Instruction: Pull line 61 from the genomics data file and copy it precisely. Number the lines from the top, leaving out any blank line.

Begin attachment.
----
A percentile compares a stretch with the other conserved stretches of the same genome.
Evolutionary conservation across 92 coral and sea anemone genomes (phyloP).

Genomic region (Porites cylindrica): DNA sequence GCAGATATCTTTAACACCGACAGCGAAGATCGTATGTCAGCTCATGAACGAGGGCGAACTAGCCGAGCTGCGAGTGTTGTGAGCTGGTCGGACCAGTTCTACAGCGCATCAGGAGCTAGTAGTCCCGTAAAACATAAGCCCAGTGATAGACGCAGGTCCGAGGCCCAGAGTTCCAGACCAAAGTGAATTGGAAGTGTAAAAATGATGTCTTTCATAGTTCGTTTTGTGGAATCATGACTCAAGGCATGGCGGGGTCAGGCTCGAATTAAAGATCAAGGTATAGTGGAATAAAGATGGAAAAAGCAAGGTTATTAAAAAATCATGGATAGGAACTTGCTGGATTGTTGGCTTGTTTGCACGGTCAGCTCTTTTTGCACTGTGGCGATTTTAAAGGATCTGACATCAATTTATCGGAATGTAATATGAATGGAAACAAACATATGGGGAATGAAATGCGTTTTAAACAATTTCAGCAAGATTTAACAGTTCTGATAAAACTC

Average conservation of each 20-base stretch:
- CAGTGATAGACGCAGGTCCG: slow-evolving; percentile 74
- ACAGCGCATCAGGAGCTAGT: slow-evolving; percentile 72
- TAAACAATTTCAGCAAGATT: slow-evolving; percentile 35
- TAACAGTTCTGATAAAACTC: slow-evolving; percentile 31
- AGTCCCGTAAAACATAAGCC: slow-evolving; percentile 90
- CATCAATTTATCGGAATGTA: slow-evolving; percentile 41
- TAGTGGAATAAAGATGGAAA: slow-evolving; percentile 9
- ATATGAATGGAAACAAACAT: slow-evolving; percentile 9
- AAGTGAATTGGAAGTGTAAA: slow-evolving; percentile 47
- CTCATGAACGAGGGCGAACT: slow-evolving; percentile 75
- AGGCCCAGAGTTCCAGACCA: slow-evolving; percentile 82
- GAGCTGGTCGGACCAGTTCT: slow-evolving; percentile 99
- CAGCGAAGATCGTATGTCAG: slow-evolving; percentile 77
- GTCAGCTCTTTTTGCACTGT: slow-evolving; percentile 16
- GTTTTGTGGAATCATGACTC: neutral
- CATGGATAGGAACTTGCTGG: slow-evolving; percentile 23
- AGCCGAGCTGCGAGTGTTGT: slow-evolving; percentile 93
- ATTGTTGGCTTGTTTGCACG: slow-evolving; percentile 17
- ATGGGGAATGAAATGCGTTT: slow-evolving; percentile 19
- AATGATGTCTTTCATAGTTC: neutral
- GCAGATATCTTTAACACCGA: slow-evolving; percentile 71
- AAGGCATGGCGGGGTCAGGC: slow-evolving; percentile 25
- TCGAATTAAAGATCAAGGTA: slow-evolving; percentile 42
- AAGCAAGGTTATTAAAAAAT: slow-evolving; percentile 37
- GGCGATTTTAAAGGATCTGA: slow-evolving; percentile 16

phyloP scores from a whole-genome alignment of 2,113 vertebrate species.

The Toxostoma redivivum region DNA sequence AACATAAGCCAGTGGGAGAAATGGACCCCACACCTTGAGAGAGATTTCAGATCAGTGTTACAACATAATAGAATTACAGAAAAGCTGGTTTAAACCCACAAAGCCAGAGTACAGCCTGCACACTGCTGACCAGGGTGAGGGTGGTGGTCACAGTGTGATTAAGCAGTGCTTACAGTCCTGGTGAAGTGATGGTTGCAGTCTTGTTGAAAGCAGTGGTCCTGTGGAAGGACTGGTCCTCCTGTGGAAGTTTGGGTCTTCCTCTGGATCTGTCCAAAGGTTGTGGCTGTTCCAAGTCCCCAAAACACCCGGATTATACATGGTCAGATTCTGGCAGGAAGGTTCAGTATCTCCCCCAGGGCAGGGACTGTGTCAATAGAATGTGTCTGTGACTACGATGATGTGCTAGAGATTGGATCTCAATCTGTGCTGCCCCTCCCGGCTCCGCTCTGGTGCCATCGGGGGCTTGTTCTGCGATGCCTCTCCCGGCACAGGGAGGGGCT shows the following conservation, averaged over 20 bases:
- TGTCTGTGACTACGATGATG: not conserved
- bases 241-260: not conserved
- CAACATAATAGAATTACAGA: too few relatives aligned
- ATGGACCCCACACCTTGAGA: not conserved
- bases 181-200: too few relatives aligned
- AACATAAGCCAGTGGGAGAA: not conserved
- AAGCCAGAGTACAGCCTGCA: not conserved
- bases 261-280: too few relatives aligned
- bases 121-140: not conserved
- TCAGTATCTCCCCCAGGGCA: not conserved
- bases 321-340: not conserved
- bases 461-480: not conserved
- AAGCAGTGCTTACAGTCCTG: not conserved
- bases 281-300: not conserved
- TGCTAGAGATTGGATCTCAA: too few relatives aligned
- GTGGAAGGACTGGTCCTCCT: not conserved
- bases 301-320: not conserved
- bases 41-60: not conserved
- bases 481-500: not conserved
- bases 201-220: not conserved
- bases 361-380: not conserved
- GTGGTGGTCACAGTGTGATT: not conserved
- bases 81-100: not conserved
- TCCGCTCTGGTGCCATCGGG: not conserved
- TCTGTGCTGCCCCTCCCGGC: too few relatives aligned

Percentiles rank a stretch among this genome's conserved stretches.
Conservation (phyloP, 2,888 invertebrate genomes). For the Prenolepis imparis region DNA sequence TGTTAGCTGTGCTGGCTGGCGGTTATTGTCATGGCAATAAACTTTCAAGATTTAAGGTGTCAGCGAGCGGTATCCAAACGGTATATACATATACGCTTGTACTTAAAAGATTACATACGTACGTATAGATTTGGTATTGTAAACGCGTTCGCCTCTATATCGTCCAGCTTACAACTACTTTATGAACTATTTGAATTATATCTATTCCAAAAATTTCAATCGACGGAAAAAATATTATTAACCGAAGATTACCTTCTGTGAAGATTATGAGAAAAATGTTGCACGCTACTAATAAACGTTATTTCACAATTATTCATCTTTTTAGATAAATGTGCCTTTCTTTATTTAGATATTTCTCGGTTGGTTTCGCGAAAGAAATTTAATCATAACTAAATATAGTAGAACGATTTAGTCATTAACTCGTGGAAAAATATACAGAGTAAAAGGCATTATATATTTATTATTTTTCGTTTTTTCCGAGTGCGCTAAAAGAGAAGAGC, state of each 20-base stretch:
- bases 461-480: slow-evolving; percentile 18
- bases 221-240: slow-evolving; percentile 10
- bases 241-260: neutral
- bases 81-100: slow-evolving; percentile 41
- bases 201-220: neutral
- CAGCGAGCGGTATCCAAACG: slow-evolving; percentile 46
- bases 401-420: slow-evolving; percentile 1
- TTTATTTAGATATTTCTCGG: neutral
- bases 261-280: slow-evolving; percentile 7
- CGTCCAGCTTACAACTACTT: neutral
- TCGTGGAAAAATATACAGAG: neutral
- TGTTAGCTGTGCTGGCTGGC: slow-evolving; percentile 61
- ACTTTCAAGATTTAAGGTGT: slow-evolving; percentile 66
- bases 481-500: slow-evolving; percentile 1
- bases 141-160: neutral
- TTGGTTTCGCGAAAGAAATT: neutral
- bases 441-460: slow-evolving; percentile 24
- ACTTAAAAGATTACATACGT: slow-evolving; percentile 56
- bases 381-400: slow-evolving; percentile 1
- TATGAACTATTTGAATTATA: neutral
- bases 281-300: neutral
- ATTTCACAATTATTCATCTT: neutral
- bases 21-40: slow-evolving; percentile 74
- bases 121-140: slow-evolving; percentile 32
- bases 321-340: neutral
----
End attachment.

- bases 241-260: neutral